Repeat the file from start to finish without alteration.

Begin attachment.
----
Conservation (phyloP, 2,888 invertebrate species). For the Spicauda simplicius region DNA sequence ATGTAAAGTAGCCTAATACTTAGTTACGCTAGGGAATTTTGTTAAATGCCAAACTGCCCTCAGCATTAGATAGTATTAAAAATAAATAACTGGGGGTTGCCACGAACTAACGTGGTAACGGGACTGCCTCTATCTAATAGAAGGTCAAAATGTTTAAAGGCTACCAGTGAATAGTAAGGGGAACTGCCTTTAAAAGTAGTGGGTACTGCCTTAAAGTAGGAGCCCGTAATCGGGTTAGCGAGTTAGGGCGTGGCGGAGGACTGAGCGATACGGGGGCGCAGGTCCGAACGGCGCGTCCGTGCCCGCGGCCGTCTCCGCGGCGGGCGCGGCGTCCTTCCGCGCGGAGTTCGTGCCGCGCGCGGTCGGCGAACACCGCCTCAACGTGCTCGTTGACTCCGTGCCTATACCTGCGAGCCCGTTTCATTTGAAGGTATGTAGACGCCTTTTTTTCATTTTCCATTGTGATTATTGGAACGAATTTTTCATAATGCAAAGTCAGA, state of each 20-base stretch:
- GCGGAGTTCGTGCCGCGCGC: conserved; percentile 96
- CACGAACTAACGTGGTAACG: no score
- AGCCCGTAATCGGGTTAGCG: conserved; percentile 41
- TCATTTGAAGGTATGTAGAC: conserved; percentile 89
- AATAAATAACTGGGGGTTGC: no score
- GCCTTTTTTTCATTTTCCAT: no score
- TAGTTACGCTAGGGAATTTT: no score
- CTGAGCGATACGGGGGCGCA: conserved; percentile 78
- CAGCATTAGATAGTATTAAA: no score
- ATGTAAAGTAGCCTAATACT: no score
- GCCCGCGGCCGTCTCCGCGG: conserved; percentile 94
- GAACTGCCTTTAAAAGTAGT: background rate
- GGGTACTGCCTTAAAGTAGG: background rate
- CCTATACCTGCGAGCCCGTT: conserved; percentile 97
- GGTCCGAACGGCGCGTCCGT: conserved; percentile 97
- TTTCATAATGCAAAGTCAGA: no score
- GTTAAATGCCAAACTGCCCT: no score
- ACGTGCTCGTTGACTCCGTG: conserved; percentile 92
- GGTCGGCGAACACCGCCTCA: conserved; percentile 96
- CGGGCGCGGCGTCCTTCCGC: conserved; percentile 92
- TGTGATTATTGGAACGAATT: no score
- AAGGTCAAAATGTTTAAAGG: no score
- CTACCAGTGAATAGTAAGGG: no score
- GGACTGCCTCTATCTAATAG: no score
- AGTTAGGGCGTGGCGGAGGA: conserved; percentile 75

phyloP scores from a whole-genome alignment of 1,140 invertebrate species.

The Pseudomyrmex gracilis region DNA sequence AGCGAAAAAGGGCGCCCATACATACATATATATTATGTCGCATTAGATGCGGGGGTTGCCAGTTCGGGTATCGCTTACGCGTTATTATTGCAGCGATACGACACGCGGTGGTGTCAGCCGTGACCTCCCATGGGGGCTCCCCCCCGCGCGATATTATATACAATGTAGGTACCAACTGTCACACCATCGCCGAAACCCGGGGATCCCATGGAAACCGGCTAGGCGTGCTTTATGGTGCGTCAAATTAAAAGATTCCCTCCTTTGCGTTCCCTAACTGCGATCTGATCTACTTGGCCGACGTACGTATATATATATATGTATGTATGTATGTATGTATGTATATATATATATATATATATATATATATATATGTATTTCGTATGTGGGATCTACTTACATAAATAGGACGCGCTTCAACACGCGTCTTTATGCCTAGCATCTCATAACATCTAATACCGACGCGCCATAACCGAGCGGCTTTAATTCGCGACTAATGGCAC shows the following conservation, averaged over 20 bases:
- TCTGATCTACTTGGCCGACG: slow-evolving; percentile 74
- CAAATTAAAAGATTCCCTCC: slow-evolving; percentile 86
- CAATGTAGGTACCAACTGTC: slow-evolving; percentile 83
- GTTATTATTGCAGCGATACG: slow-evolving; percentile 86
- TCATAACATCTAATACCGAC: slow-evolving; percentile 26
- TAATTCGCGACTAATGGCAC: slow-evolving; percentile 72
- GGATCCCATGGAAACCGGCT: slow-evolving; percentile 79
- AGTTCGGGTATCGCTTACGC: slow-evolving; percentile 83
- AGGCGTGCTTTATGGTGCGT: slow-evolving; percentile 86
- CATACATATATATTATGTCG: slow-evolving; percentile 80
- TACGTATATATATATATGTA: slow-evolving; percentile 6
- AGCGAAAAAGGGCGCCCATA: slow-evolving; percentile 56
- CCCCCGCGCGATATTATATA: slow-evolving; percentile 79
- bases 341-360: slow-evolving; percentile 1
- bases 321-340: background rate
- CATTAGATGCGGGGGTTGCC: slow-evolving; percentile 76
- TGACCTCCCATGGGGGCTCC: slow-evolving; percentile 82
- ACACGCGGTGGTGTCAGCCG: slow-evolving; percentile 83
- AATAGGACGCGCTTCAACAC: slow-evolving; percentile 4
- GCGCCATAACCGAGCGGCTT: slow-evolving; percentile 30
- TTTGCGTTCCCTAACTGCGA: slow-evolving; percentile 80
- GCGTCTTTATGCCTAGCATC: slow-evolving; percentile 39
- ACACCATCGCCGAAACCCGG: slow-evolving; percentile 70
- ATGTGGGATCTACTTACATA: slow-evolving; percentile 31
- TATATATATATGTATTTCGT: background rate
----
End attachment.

Conservation (phyloP, 2,888 invertebrate species). For the Spicauda simplicius region DNA sequence ATGTAAAGTAGCCTAATACTTAGTTACGCTAGGGAATTTTGTTAAATGCCAAACTGCCCTCAGCATTAGATAGTATTAAAAATAAATAACTGGGGGTTGCCACGAACTAACGTGGTAACGGGACTGCCTCTATCTAATAGAAGGTCAAAATGTTTAAAGGCTACCAGTGAATAGTAAGGGGAACTGCCTTTAAAAGTAGTGGGTACTGCCTTAAAGTAGGAGCCCGTAATCGGGTTAGCGAGTTAGGGCGTGGCGGAGGACTGAGCGATACGGGGGCGCAGGTCCGAACGGCGCGTCCGTGCCCGCGGCCGTCTCCGCGGCGGGCGCGGCGTCCTTCCGCGCGGAGTTCGTGCCGCGCGCGGTCGGCGAACACCGCCTCAACGTGCTCGTTGACTCCGTGCCTATACCTGCGAGCCCGTTTCATTTGAAGGTATGTAGACGCCTTTTTTTCATTTTCCATTGTGATTATTGGAACGAATTTTTCATAATGCAAAGTCAGA, state of each 20-base stretch:
- GCGGAGTTCGTGCCGCGCGC: conserved; percentile 96
- CACGAACTAACGTGGTAACG: no score
- AGCCCGTAATCGGGTTAGCG: conserved; percentile 41
- TCATTTGAAGGTATGTAGAC: conserved; percentile 89
- AATAAATAACTGGGGGTTGC: no score
- GCCTTTTTTTCATTTTCCAT: no score
- TAGTTACGCTAGGGAATTTT: no score
- CTGAGCGATACGGGGGCGCA: conserved; percentile 78
- CAGCATTAGATAGTATTAAA: no score
- ATGTAAAGTAGCCTAATACT: no score
- GCCCGCGGCCGTCTCCGCGG: conserved; percentile 94
- GAACTGCCTTTAAAAGTAGT: background rate
- GGGTACTGCCTTAAAGTAGG: background rate
- CCTATACCTGCGAGCCCGTT: conserved; percentile 97
- GGTCCGAACGGCGCGTCCGT: conserved; percentile 97
- TTTCATAATGCAAAGTCAGA: no score
- GTTAAATGCCAAACTGCCCT: no score
- ACGTGCTCGTTGACTCCGTG: conserved; percentile 92
- GGTCGGCGAACACCGCCTCA: conserved; percentile 96
- CGGGCGCGGCGTCCTTCCGC: conserved; percentile 92
- TGTGATTATTGGAACGAATT: no score
- AAGGTCAAAATGTTTAAAGG: no score
- CTACCAGTGAATAGTAAGGG: no score
- GGACTGCCTCTATCTAATAG: no score
- AGTTAGGGCGTGGCGGAGGA: conserved; percentile 75

phyloP scores from a whole-genome alignment of 1,140 invertebrate species.

The Pseudomyrmex gracilis region DNA sequence AGCGAAAAAGGGCGCCCATACATACATATATATTATGTCGCATTAGATGCGGGGGTTGCCAGTTCGGGTATCGCTTACGCGTTATTATTGCAGCGATACGACACGCGGTGGTGTCAGCCGTGACCTCCCATGGGGGCTCCCCCCCGCGCGATATTATATACAATGTAGGTACCAACTGTCACACCATCGCCGAAACCCGGGGATCCCATGGAAACCGGCTAGGCGTGCTTTATGGTGCGTCAAATTAAAAGATTCCCTCCTTTGCGTTCCCTAACTGCGATCTGATCTACTTGGCCGACGTACGTATATATATATATGTATGTATGTATGTATGTATGTATATATATATATATATATATATATATATATATGTATTTCGTATGTGGGATCTACTTACATAAATAGGACGCGCTTCAACACGCGTCTTTATGCCTAGCATCTCATAACATCTAATACCGACGCGCCATAACCGAGCGGCTTTAATTCGCGACTAATGGCAC shows the following conservation, averaged over 20 bases:
- TCTGATCTACTTGGCCGACG: slow-evolving; percentile 74
- CAAATTAAAAGATTCCCTCC: slow-evolving; percentile 86
- CAATGTAGGTACCAACTGTC: slow-evolving; percentile 83
- GTTATTATTGCAGCGATACG: slow-evolving; percentile 86
- TCATAACATCTAATACCGAC: slow-evolving; percentile 26
- TAATTCGCGACTAATGGCAC: slow-evolving; percentile 72
- GGATCCCATGGAAACCGGCT: slow-evolving; percentile 79
- AGTTCGGGTATCGCTTACGC: slow-evolving; percentile 83
- AGGCGTGCTTTATGGTGCGT: slow-evolving; percentile 86
- CATACATATATATTATGTCG: slow-evolving; percentile 80
- TACGTATATATATATATGTA: slow-evolving; percentile 6
- AGCGAAAAAGGGCGCCCATA: slow-evolving; percentile 56
- CCCCCGCGCGATATTATATA: slow-evolving; percentile 79
- bases 341-360: slow-evolving; percentile 1
- bases 321-340: background rate
- CATTAGATGCGGGGGTTGCC: slow-evolving; percentile 76
- TGACCTCCCATGGGGGCTCC: slow-evolving; percentile 82
- ACACGCGGTGGTGTCAGCCG: slow-evolving; percentile 83
- AATAGGACGCGCTTCAACAC: slow-evolving; percentile 4
- GCGCCATAACCGAGCGGCTT: slow-evolving; percentile 30
- TTTGCGTTCCCTAACTGCGA: slow-evolving; percentile 80
- GCGTCTTTATGCCTAGCATC: slow-evolving; percentile 39
- ACACCATCGCCGAAACCCGG: slow-evolving; percentile 70
- ATGTGGGATCTACTTACATA: slow-evolving; percentile 31
- TATATATATATGTATTTCGT: background rate